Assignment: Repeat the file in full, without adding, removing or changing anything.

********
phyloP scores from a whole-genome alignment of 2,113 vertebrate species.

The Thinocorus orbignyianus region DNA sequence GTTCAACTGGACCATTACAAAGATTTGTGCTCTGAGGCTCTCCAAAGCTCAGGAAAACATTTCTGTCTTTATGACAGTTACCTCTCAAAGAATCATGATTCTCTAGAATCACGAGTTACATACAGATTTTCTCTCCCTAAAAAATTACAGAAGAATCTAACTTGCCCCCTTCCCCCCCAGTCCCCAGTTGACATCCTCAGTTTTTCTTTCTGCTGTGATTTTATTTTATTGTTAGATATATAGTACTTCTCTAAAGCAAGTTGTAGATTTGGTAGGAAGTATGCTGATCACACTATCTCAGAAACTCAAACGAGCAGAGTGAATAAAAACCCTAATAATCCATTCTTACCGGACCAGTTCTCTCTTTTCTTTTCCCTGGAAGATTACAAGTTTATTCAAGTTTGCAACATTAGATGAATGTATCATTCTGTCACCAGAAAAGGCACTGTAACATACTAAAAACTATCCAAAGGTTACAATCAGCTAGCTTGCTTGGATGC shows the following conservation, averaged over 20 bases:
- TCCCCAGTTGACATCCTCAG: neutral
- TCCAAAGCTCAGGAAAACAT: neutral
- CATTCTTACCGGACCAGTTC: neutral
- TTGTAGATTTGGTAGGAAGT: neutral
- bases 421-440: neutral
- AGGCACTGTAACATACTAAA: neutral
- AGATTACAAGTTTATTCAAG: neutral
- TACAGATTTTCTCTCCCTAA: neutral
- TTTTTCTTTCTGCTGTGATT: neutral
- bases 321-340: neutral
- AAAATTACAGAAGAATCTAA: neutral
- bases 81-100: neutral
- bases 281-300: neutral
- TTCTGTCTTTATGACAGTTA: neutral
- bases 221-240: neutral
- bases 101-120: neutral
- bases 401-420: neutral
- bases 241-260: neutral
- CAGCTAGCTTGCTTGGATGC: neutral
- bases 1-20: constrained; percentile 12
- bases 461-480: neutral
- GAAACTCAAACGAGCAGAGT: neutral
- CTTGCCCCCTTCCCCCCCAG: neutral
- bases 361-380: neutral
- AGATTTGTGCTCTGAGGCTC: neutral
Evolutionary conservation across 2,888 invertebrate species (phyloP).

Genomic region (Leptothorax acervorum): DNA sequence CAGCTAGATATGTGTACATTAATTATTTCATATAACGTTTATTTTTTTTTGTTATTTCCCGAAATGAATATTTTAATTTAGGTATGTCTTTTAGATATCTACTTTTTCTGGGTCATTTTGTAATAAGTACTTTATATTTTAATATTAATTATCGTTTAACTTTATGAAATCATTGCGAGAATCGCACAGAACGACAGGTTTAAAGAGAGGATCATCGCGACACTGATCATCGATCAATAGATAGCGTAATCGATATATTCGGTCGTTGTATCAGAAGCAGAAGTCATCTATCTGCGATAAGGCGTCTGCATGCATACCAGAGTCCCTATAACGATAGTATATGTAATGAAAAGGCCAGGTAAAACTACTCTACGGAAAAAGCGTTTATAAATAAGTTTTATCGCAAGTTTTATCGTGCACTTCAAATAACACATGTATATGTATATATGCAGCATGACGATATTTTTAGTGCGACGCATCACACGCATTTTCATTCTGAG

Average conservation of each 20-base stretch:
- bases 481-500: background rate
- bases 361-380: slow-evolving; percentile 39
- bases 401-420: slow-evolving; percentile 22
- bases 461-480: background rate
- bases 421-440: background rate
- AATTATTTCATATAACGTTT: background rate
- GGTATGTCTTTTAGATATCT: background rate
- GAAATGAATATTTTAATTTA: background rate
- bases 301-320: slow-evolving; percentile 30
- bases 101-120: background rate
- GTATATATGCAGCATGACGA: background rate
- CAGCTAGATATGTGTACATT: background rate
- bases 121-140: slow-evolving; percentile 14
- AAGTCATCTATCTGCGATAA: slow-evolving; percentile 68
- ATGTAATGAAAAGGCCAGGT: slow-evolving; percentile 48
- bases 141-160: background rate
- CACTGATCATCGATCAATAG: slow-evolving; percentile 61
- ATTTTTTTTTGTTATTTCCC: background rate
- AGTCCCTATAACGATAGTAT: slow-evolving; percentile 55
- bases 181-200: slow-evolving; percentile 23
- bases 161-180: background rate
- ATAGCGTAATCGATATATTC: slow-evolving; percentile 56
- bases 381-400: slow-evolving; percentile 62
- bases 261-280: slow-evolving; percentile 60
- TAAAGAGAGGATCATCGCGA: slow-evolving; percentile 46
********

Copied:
phyloP scores from a whole-genome alignment of 2,113 vertebrate species.

The Thinocorus orbignyianus region DNA sequence GTTCAACTGGACCATTACAAAGATTTGTGCTCTGAGGCTCTCCAAAGCTCAGGAAAACATTTCTGTCTTTATGACAGTTACCTCTCAAAGAATCATGATTCTCTAGAATCACGAGTTACATACAGATTTTCTCTCCCTAAAAAATTACAGAAGAATCTAACTTGCCCCCTTCCCCCCCAGTCCCCAGTTGACATCCTCAGTTTTTCTTTCTGCTGTGATTTTATTTTATTGTTAGATATATAGTACTTCTCTAAAGCAAGTTGTAGATTTGGTAGGAAGTATGCTGATCACACTATCTCAGAAACTCAAACGAGCAGAGTGAATAAAAACCCTAATAATCCATTCTTACCGGACCAGTTCTCTCTTTTCTTTTCCCTGGAAGATTACAAGTTTATTCAAGTTTGCAACATTAGATGAATGTATCATTCTGTCACCAGAAAAGGCACTGTAACATACTAAAAACTATCCAAAGGTTACAATCAGCTAGCTTGCTTGGATGC shows the following conservation, averaged over 20 bases:
- TCCCCAGTTGACATCCTCAG: neutral
- TCCAAAGCTCAGGAAAACAT: neutral
- CATTCTTACCGGACCAGTTC: neutral
- TTGTAGATTTGGTAGGAAGT: neutral
- bases 421-440: neutral
- AGGCACTGTAACATACTAAA: neutral
- AGATTACAAGTTTATTCAAG: neutral
- TACAGATTTTCTCTCCCTAA: neutral
- TTTTTCTTTCTGCTGTGATT: neutral
- bases 321-340: neutral
- AAAATTACAGAAGAATCTAA: neutral
- bases 81-100: neutral
- bases 281-300: neutral
- TTCTGTCTTTATGACAGTTA: neutral
- bases 221-240: neutral
- bases 101-120: neutral
- bases 401-420: neutral
- bases 241-260: neutral
- CAGCTAGCTTGCTTGGATGC: neutral
- bases 1-20: constrained; percentile 12
- bases 461-480: neutral
- GAAACTCAAACGAGCAGAGT: neutral
- CTTGCCCCCTTCCCCCCCAG: neutral
- bases 361-380: neutral
- AGATTTGTGCTCTGAGGCTC: neutral
Evolutionary conservation across 2,888 invertebrate species (phyloP).

Genomic region (Leptothorax acervorum): DNA sequence CAGCTAGATATGTGTACATTAATTATTTCATATAACGTTTATTTTTTTTTGTTATTTCCCGAAATGAATATTTTAATTTAGGTATGTCTTTTAGATATCTACTTTTTCTGGGTCATTTTGTAATAAGTACTTTATATTTTAATATTAATTATCGTTTAACTTTATGAAATCATTGCGAGAATCGCACAGAACGACAGGTTTAAAGAGAGGATCATCGCGACACTGATCATCGATCAATAGATAGCGTAATCGATATATTCGGTCGTTGTATCAGAAGCAGAAGTCATCTATCTGCGATAAGGCGTCTGCATGCATACCAGAGTCCCTATAACGATAGTATATGTAATGAAAAGGCCAGGTAAAACTACTCTACGGAAAAAGCGTTTATAAATAAGTTTTATCGCAAGTTTTATCGTGCACTTCAAATAACACATGTATATGTATATATGCAGCATGACGATATTTTTAGTGCGACGCATCACACGCATTTTCATTCTGAG

Average conservation of each 20-base stretch:
- bases 481-500: background rate
- bases 361-380: slow-evolving; percentile 39
- bases 401-420: slow-evolving; percentile 22
- bases 461-480: background rate
- bases 421-440: background rate
- AATTATTTCATATAACGTTT: background rate
- GGTATGTCTTTTAGATATCT: background rate
- GAAATGAATATTTTAATTTA: background rate
- bases 301-320: slow-evolving; percentile 30
- bases 101-120: background rate
- GTATATATGCAGCATGACGA: background rate
- CAGCTAGATATGTGTACATT: background rate
- bases 121-140: slow-evolving; percentile 14
- AAGTCATCTATCTGCGATAA: slow-evolving; percentile 68
- ATGTAATGAAAAGGCCAGGT: slow-evolving; percentile 48
- bases 141-160: background rate
- CACTGATCATCGATCAATAG: slow-evolving; percentile 61
- ATTTTTTTTTGTTATTTCCC: background rate
- AGTCCCTATAACGATAGTAT: slow-evolving; percentile 55
- bases 181-200: slow-evolving; percentile 23
- bases 161-180: background rate
- ATAGCGTAATCGATATATTC: slow-evolving; percentile 56
- bases 381-400: slow-evolving; percentile 62
- bases 261-280: slow-evolving; percentile 60
- TAAAGAGAGGATCATCGCGA: slow-evolving; percentile 46